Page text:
Football: making the pitch greener
10 August 2012
With a new football season coming up, environmental concerns may not be the first thing fans will be thinking of. But social responsibility and green practices might be the next big goal for football clubs.
A new report from the Centre for Business Relationships, Accountability, Sustainability and Society (BRASS) has looked at how Premier League clubs tackle sustainability. The BRASS Working Paper CSR in Sport: Investigating environmental sustainability in UK Premier League Football Clubs (PDF, 278Kb) notes that the sporting industry – including football clubs - has been "somewhat slower" than other industries in taking on environmental practices and developing so-called Corporate Social Responsibility (CSR) strategies.
As author and BRASS Research Associate Heledd Jenkins points out, most clubs appear to address environmental sustainability "in an ad hoc, unstrategic way, with no formalised management systems".
So why should football clubs care beyond the next game and the next win?
There is a growing pressure on all businesses to show 'social responsibility' for the company's impact on the community, environment and stakeholders by embedding CSR strategies into their business model. Sporting executives have reported pressures from corporate partners, customers, employees and other stakeholders to increase CSR engagement. Professional football clubs are hardly different from other medium-sized multinational companies, and their impact, for instance on the environment, is undeniable.
"Football grounds, with their massive water use and high-energy floodlights, are the site of many of the main environmental impacts of most football clubs," states Jenkins. In addition to this there are the fans travelling to matches who "generate huge amounts of waste and carbon emissions travelling and sustaining their big day out".
Heledd Jenkins interviewed representatives from 23 football clubs – the 20 Premier League clubs for the 2011/12 season including the three newcomers, and the three relegated clubs. The researcher investigated how much difference the gain or loss of a Premiership venue affected a club's ability to put in place environmental sustainability measures.
Many clubs are under severe financial pressures, and a lack of funding proved to be the biggest factor preventing the development of sustainability strategies. The research shows that club management generally recognise the importance of CSR in a business context, but have to balance often conflicting demands.
"Although football clubs come under some pressure from various sources to improve environmental sustainability, that pressure is very weak, particularly from governing bodies. Financial imperatives and the need to win football matches are a much bigger priority," the paper states.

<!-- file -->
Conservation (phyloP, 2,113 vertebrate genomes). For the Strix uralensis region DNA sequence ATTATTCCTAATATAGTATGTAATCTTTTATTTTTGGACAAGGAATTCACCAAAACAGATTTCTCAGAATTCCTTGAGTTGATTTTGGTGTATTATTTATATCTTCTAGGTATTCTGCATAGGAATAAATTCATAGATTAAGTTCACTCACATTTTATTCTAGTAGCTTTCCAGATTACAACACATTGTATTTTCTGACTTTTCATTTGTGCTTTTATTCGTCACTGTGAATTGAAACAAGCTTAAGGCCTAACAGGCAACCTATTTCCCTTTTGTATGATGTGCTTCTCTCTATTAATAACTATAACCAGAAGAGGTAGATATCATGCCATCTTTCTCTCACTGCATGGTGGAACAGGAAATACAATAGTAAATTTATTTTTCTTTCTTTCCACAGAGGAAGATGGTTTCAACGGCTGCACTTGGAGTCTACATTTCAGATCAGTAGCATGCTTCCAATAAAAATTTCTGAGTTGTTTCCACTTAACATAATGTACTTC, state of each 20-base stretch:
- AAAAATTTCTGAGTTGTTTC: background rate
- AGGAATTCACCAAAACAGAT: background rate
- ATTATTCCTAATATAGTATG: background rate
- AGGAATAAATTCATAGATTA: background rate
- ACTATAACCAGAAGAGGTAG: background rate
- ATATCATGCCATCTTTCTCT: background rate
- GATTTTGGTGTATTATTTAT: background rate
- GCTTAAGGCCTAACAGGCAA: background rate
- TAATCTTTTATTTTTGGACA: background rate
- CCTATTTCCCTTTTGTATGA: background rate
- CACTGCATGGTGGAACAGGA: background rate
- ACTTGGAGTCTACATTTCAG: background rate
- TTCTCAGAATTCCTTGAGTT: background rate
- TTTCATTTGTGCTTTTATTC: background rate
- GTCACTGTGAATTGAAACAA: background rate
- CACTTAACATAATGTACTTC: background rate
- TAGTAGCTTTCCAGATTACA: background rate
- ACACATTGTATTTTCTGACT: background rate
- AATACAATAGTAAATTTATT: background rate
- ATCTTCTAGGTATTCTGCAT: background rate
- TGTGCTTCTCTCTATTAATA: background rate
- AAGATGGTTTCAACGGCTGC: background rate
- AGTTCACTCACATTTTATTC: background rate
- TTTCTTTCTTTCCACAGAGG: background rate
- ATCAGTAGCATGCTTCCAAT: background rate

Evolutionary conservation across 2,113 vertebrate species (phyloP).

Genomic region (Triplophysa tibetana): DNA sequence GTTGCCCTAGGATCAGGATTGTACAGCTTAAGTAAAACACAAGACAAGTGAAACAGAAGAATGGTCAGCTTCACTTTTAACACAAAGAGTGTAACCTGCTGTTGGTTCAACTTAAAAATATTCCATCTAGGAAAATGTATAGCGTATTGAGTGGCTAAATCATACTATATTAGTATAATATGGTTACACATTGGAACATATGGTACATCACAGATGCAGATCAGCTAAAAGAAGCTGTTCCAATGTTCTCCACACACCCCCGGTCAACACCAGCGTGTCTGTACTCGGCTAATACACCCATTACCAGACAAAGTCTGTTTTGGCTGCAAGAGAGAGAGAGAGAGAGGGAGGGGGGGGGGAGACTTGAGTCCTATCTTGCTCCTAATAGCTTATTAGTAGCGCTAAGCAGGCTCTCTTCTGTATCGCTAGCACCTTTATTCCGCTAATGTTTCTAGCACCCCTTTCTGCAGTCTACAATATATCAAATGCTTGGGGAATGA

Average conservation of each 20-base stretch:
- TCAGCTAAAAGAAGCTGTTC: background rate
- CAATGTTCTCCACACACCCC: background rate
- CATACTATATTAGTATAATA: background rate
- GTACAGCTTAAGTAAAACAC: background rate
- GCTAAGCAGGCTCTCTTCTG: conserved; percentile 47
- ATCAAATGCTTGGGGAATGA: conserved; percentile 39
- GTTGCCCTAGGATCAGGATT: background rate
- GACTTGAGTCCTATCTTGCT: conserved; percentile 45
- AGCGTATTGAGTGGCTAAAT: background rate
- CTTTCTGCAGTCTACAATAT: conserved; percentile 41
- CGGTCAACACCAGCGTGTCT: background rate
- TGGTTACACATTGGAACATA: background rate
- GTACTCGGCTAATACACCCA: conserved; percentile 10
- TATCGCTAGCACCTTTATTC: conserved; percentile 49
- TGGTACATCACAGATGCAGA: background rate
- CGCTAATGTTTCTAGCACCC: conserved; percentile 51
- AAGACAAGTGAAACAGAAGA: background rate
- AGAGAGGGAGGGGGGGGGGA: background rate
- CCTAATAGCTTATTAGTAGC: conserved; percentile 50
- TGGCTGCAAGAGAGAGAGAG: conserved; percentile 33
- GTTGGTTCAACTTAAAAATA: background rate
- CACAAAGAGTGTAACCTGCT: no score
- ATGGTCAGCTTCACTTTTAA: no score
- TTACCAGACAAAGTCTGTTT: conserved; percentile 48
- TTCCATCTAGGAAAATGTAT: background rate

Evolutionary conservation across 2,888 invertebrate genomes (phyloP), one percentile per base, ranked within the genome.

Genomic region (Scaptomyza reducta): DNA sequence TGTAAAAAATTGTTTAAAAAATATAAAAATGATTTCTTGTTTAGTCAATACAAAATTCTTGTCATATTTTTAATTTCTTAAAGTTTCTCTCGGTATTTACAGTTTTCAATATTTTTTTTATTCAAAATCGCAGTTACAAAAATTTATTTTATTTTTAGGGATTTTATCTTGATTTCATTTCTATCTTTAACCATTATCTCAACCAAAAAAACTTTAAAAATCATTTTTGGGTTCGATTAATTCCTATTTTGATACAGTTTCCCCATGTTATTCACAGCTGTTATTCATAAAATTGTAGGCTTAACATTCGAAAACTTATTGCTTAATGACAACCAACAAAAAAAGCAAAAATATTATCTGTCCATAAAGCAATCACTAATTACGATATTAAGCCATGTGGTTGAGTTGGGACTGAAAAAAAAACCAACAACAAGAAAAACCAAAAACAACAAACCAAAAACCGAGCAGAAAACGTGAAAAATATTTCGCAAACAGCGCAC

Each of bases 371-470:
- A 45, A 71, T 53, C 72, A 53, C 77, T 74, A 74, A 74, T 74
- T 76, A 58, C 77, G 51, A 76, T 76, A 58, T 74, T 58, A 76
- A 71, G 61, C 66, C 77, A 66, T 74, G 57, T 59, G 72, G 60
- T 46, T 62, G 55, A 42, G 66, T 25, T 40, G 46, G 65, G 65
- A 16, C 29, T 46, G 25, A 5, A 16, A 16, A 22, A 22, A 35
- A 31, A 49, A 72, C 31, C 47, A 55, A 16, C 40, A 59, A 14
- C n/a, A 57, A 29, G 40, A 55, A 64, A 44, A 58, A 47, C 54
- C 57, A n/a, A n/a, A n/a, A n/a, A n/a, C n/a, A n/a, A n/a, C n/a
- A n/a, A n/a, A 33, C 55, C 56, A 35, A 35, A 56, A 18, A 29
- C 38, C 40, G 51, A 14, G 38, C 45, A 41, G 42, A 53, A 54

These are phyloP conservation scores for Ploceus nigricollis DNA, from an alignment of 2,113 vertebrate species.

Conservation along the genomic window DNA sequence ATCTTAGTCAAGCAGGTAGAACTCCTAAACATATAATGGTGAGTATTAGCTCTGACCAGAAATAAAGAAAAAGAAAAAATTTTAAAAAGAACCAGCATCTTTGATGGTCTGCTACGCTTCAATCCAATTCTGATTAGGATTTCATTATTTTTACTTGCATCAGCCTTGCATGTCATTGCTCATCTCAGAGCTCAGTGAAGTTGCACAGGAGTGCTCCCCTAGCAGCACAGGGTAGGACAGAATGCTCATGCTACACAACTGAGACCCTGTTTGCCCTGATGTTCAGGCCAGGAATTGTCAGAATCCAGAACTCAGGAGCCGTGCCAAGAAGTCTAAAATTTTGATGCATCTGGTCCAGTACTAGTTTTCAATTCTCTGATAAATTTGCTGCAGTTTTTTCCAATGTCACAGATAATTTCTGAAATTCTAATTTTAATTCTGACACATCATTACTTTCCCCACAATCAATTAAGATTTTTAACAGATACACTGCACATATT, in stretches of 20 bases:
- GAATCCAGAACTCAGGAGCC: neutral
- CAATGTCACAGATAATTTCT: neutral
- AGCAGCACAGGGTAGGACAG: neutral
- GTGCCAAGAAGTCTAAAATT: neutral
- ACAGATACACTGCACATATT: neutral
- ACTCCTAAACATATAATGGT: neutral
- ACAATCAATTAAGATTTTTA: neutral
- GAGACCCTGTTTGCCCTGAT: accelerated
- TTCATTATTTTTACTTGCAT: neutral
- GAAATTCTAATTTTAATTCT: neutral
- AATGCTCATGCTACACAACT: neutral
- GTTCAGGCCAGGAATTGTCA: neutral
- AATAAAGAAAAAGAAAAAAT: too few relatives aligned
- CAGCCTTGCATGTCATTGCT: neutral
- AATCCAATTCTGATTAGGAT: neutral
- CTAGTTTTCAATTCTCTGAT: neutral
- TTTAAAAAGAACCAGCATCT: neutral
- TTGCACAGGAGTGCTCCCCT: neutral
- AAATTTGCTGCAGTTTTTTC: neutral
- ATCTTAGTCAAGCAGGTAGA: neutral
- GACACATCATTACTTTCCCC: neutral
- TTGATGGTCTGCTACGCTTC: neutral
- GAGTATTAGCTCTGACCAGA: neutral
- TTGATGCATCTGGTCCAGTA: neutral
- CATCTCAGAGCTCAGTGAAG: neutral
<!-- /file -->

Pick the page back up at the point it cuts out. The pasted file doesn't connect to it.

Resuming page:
"If there's something that is going to save money and also contribute to saving the planet, then that ticks both boxes. The first one we'll want to get ticked is the cost of course," says one of the interviewees.
A commonly held view by respondents is that most UK football clubs aren't 'big enough' to have a strategy for environmental impact. It is the larger and richer clubs that have the most developed environmental management programmes.
Environmental issues considered most frequently are energy, waste, public transport and the supply chain - with biodiversity, climate change and environmental education as lesser concerns. Although all clubs agreed that water use was a major environmental issue, only small steps had been taken towards conserving water.
It has been argued that sports organisations are in a unique position to generate awareness of social and environmental issues than other businesses, with their stadium facilities, event-based activities, teams and access to media and sponsors. "The evidence from this research suggests that football clubs are under-utilising such resources," comments Heledd Jenkins.
With the pressure for CSR strategies growing, clubs could potentially benefit from going green – boosting their image and reputation in the process. And for the time being they could have the pitch to themselves.
"While it is clear that football clubs are engaging with this agenda and recognising its importance from a business perspective, the evolution of environmental sustainability management and its incorporation into core CSR strategy is still at an early stage," concludes Jenkins.